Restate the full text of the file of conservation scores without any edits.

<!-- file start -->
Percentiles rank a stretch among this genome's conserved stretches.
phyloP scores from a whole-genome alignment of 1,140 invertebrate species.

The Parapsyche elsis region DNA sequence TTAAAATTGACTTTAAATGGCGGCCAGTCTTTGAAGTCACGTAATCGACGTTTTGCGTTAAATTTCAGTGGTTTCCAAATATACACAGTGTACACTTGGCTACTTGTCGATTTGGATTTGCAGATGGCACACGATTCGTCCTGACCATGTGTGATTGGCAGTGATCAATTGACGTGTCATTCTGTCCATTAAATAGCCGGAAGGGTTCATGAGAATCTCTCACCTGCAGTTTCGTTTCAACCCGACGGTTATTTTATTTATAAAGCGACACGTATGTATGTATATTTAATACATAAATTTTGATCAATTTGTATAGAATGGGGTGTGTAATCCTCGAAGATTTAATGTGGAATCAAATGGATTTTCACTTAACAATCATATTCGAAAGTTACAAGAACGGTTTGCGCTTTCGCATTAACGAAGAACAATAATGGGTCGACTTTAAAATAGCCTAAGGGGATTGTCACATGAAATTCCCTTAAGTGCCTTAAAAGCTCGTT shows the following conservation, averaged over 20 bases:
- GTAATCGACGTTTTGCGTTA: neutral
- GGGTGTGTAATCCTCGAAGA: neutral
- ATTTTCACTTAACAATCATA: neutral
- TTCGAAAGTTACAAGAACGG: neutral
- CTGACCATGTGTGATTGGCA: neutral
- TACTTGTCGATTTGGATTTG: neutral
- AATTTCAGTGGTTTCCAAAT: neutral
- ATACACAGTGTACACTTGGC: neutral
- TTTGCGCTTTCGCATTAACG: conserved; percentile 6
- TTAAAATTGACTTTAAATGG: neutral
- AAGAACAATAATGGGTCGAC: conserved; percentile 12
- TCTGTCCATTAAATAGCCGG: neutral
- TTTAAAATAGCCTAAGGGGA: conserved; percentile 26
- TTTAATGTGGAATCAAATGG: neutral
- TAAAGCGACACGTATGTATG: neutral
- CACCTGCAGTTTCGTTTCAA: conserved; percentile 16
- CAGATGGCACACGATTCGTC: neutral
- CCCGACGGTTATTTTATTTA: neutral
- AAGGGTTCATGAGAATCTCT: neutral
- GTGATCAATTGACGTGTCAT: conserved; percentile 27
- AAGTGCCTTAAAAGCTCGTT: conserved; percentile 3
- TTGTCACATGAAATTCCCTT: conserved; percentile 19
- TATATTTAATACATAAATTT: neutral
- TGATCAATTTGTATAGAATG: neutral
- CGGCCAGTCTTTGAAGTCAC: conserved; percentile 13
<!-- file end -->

Percentiles rank a stretch among this genome's conserved stretches.
phyloP scores from a whole-genome alignment of 1,140 invertebrate species.

The Parapsyche elsis region DNA sequence TTAAAATTGACTTTAAATGGCGGCCAGTCTTTGAAGTCACGTAATCGACGTTTTGCGTTAAATTTCAGTGGTTTCCAAATATACACAGTGTACACTTGGCTACTTGTCGATTTGGATTTGCAGATGGCACACGATTCGTCCTGACCATGTGTGATTGGCAGTGATCAATTGACGTGTCATTCTGTCCATTAAATAGCCGGAAGGGTTCATGAGAATCTCTCACCTGCAGTTTCGTTTCAACCCGACGGTTATTTTATTTATAAAGCGACACGTATGTATGTATATTTAATACATAAATTTTGATCAATTTGTATAGAATGGGGTGTGTAATCCTCGAAGATTTAATGTGGAATCAAATGGATTTTCACTTAACAATCATATTCGAAAGTTACAAGAACGGTTTGCGCTTTCGCATTAACGAAGAACAATAATGGGTCGACTTTAAAATAGCCTAAGGGGATTGTCACATGAAATTCCCTTAAGTGCCTTAAAAGCTCGTT shows the following conservation, averaged over 20 bases:
- GTAATCGACGTTTTGCGTTA: neutral
- GGGTGTGTAATCCTCGAAGA: neutral
- ATTTTCACTTAACAATCATA: neutral
- TTCGAAAGTTACAAGAACGG: neutral
- CTGACCATGTGTGATTGGCA: neutral
- TACTTGTCGATTTGGATTTG: neutral
- AATTTCAGTGGTTTCCAAAT: neutral
- ATACACAGTGTACACTTGGC: neutral
- TTTGCGCTTTCGCATTAACG: conserved; percentile 6
- TTAAAATTGACTTTAAATGG: neutral
- AAGAACAATAATGGGTCGAC: conserved; percentile 12
- TCTGTCCATTAAATAGCCGG: neutral
- TTTAAAATAGCCTAAGGGGA: conserved; percentile 26
- TTTAATGTGGAATCAAATGG: neutral
- TAAAGCGACACGTATGTATG: neutral
- CACCTGCAGTTTCGTTTCAA: conserved; percentile 16
- CAGATGGCACACGATTCGTC: neutral
- CCCGACGGTTATTTTATTTA: neutral
- AAGGGTTCATGAGAATCTCT: neutral
- GTGATCAATTGACGTGTCAT: conserved; percentile 27
- AAGTGCCTTAAAAGCTCGTT: conserved; percentile 3
- TTGTCACATGAAATTCCCTT: conserved; percentile 19
- TATATTTAATACATAAATTT: neutral
- TGATCAATTTGTATAGAATG: neutral
- CGGCCAGTCTTTGAAGTCAC: conserved; percentile 13